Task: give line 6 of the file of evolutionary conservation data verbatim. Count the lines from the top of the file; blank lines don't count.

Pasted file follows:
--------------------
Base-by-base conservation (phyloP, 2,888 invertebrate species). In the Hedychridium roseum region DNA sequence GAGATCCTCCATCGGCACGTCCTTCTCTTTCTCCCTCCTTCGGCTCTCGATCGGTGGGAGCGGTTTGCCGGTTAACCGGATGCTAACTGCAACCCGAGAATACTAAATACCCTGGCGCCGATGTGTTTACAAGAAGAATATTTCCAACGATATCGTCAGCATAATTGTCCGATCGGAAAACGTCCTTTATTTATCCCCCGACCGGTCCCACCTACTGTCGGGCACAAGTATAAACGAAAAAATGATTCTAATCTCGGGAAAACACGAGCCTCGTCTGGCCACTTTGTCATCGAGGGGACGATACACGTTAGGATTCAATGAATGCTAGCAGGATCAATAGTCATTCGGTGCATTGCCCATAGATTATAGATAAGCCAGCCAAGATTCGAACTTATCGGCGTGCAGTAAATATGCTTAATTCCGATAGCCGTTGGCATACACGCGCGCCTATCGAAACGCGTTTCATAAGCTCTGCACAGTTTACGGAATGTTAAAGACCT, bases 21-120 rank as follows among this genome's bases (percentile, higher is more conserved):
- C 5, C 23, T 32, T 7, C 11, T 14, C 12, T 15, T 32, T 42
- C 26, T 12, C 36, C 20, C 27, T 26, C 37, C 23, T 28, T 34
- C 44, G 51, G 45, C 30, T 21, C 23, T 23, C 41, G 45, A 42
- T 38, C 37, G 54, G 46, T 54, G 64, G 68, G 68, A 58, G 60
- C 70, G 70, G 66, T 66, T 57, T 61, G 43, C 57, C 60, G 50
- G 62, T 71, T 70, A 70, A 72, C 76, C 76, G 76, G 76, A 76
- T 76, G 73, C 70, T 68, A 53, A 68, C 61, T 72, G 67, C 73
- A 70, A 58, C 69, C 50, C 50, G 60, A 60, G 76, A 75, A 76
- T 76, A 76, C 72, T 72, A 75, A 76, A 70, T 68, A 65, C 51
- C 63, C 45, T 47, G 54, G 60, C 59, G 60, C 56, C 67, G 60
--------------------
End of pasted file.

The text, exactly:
- C 70, G 70, G 66, T 66, T 57, T 61, G 43, C 57, C 60, G 50